This year saw its fair share of data breaches, but the number of actual breaches was surprisingly less than in 2012. However, the number of records reported stolen continues to rise.
In 2012, according to Privacy Rights Clearninghouse, all major organization types (healthcare, retail, financial, etc.) reported 684 breaches affecting nearly 28 million records. In 2013 the number of breaches dropped to 537, but the number of records more than doubled to 54.6 million. Out of those 537 reported in 2013 almost 200 (181 to be exact) were due to negligence, loss, and/or theft. While malicious and criminal attacks remain the most costly data breaches, the human factor (loss and negligence) still account for roughly two-thirds of data breaches.
The fines and costs for breached data are calculated on a per record basis. Last year the average consolidated data breach cost was $130, this year that number has risen to $136. By industry, those numbers tell a different story. The top three most expensive costs per industry were: Healthcare ($233 per lost record), Financial ($215 per lost record), and Pharmaceuticals ($207 per lost record). Globally, the United States and Germany incur the most costly breaches, $188 per record in the U.S., and $199 per record in Germany. This was the only statistic to remain the same from last year.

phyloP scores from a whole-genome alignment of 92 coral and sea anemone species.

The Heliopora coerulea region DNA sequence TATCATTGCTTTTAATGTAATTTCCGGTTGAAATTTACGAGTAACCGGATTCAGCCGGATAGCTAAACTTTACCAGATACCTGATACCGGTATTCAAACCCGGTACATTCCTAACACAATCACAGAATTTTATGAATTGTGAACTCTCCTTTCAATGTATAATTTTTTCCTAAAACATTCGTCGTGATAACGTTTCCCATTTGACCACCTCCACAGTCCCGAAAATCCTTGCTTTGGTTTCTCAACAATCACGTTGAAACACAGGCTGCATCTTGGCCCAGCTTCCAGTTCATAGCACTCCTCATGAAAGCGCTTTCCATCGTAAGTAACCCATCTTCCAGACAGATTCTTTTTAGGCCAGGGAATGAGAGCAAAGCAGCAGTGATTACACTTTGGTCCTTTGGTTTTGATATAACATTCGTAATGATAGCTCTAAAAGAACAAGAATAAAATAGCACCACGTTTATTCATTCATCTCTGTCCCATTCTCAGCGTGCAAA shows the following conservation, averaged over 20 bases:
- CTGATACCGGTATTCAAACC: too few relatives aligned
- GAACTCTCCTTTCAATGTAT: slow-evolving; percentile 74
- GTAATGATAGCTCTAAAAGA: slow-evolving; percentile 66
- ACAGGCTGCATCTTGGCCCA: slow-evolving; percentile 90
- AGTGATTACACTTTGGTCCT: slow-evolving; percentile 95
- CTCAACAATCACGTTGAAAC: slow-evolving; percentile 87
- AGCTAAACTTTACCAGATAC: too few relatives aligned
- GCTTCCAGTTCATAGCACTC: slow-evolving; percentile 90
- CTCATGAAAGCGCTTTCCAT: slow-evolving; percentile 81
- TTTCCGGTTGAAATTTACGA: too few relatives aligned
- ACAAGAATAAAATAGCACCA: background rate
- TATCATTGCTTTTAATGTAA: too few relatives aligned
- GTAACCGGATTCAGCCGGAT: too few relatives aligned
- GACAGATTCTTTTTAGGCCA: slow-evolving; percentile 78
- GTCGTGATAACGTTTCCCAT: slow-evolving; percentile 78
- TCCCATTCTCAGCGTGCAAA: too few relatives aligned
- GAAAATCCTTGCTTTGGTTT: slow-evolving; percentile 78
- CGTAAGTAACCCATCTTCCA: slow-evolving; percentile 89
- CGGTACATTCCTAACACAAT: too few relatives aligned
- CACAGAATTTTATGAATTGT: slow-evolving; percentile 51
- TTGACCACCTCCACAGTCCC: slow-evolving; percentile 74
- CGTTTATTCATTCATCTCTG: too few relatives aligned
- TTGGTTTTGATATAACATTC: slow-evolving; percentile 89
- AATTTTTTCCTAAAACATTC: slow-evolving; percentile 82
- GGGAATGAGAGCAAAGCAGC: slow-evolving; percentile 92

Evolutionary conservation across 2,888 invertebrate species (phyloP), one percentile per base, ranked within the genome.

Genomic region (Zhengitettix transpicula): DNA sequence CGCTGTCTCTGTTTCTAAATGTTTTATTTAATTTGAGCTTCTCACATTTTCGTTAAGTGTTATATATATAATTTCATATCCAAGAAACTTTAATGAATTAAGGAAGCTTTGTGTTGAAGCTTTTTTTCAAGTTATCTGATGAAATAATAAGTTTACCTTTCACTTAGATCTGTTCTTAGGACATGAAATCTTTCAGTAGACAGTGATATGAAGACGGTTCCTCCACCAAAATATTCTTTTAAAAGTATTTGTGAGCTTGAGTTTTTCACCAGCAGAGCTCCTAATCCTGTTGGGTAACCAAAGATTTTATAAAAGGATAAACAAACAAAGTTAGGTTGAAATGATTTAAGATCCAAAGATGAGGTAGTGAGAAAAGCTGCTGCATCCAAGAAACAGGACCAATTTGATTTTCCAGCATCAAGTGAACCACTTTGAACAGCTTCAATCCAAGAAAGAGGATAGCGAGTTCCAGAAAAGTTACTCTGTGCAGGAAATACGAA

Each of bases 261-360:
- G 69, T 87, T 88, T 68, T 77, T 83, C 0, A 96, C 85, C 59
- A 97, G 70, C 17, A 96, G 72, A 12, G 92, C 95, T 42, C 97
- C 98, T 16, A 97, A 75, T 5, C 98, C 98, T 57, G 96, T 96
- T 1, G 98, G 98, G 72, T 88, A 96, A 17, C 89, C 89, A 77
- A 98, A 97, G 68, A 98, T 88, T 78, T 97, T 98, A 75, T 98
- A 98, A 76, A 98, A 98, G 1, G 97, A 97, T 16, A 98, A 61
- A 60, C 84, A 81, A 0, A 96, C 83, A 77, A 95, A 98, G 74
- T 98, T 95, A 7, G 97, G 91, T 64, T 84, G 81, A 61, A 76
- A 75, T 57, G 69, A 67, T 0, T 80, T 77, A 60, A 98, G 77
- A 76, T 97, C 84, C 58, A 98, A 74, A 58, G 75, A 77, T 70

In the U.S. this year we saw several large breaches from Target, LivingSocial, Adobe, and Facebook, which saw several million to tens of millions of records affected. This infographic from InformationIsbeautifil.net beautifly shows the number and relative size of breaches from 2005 to present. It also has some great filters at the top that let you sort it by data sensitivity, how the data was leaked.
Even though these industries were able to reduce the number of breaches that occured, the severity of them has worsened. As we have stressed in the passed, network security is important, but data at rest still accounts for more breaches per year.